This feels bad. Really, really bad. And it is bad. But a big reason why this pandemic feels so bad is that it has no end in sight. Of course, it will end, but without an expectation of when, it feels like it might never end. Moreover, we’ve been denied most of the mechanisms of grieving and celebrating the endings and beginnings, of events both big and small. The violation of these expectations—of control, of grief, of schedules—is a big reason why it feels so, so bad. And for many of us, it feels like we might never get through.
When 9/11 happened, I had been traveling constantly. I flew out of Boston’s Logan Airport that morning, two gates away from and 20 minutes before one of the planes that left Logan and eventually flew into the Twin Towers. I remember thinking at the time that part of why it felt so disorienting was that the illusion of control we had was shattered in a moment. Until that point, I had felt like Hey, I have a platinum card, a cell phone, and a passport. There isn’t any problem I can’t solve. Boy, was I wrong. I was in Detroit, hundreds of miles from home, in a rental car with no heat or air conditioning, but nevertheless I felt incredibly grateful for access to a vehicle. Despite that good fortune, the phone lines were so jammed I couldn’t call to check in with friends and family.
Within hours and days, however, the attack had stopped. We carried its immediate and long-term impacts with us forever, but we were able to stop counting bodies and mourn as families and as a country, both publicly and privately. And slowly but surely, our sense of control and resolve, and our ability to move forward returned.
Yet with this ongoing and unpredictable trauma facing the world, we have no way to know when the attack will stop. It just feels relentless and heartbreaking, day after day. And it’s happening in every city and state and country all at once. Nowhere feels safe.
We are also being denied the act of ritual to both celebrate and grieve. Humans are social creatures, and throughout the world and throughout history, birth, death, and the move to some sense of reaching adulthood have been among the most important milestones for us to come together and witness. Today, the joy of pregnancy and childbirth is tinged with fear for mothers and babies, for their health and wellbeing. And we can do nothing but cry sweet and sad tears for grandparents and siblings forced to meet new family members through windows, instead of being able to snuggle and kiss them. Because of the fear of infection, we see healthcare workers needing to stop their own children from hugging them when they return home from their grueling shifts.
We hear stories of thousands of deaths, of people alone in strange rooms, saying their good-byes via Facetime and Zoom. Over the years, like many people, I’ve lost family members and experienced the sweet and awful moment of having them pass in a room full of loving friends and family. Their nurses and doctors grieved along with us, and were likely also comforted by the rituals and gatherings around those deaths. And at funerals that truly became celebrations of the ones we had lost, I’ve felt uplifted by friends and family. But now, Zoom and Facetime cannot begin to duplicate this level of comfort for both the dying and the living.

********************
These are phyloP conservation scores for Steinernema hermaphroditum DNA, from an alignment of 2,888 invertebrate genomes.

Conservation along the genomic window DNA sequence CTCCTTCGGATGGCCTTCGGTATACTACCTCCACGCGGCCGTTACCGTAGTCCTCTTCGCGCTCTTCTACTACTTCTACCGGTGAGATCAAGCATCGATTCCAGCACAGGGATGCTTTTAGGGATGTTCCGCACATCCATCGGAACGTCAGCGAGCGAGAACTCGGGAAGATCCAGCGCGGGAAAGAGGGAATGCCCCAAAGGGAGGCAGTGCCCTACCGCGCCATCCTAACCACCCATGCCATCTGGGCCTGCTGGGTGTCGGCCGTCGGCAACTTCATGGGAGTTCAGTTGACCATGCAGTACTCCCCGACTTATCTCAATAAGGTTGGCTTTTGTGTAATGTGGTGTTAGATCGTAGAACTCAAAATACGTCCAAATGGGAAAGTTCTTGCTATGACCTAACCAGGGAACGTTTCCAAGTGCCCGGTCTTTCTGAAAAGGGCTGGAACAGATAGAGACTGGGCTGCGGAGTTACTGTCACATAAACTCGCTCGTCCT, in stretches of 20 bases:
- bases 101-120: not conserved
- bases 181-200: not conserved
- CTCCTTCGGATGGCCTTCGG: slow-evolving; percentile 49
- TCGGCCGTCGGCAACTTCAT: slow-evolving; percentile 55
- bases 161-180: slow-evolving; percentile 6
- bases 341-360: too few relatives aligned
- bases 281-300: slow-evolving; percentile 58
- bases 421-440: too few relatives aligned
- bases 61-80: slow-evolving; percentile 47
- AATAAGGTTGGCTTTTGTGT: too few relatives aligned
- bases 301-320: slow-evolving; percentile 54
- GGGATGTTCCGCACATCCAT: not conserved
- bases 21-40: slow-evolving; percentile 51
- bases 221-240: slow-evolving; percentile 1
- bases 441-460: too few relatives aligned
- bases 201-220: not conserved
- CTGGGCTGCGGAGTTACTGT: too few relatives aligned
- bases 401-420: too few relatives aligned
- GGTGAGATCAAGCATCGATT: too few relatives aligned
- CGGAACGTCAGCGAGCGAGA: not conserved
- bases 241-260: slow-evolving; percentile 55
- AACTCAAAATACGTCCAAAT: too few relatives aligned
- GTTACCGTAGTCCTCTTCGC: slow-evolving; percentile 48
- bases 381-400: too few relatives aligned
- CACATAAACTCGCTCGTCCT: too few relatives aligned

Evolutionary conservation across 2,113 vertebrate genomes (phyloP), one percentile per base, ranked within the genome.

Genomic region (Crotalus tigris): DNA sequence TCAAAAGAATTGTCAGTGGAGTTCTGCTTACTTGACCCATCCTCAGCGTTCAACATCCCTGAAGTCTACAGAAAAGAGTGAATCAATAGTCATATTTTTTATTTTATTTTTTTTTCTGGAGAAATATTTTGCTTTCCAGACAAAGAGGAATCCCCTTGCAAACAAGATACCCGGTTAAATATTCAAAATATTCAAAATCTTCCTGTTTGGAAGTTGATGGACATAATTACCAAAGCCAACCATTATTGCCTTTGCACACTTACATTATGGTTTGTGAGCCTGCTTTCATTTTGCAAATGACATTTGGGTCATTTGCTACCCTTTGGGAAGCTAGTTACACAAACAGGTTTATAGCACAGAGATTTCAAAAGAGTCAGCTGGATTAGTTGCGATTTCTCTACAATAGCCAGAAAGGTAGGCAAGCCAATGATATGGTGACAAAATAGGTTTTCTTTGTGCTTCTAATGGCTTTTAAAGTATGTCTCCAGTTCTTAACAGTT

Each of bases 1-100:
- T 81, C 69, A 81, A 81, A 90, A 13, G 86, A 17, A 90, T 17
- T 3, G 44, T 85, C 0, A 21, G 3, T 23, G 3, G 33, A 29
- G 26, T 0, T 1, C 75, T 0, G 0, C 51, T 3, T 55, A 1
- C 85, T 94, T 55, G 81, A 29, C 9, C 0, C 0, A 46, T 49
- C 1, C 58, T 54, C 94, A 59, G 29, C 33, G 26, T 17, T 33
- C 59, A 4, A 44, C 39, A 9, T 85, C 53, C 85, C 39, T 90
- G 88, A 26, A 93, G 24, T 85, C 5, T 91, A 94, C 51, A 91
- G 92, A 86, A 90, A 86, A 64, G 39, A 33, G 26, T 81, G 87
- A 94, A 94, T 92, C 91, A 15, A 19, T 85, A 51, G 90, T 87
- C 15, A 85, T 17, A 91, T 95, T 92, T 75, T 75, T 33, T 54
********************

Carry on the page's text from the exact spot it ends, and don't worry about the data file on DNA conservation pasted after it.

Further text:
I know several high-school seniors who left school for home one day and now their high school experience is over unceremoniously. No proms, no graduation ceremonies, no parties and no celebrations with friends and family. Although these are much lesser losses than deaths, they remain important rituals that mark the end of one phase of life and celebrate the beginning of a new one, both for these new adults and their families. A friend was Tweeting recently about how to hold a virtual family Seder, and although I’m not Jewish, I asked if I could attend. Somehow, the story of struggle and perseverance, celebrated by family, felt needed right now, even over the internet.
This pandemic feels bad because it is horrific, and it has poked holes in the fabric of our society, disrupted our rituals, and damaged our illusive sense of control. All I know now is that we do have the power to get through this. I don’t know exactly how the human spirit manages it, but we will. Because we always have. We will end this. We will find ways to grieve and celebrate. Until then, it’s more than okay to feel bad. It’s okay not to feel normal, because nothing about this is normal. But someday it will end, and we will plan again, and feel the joy of expectations met.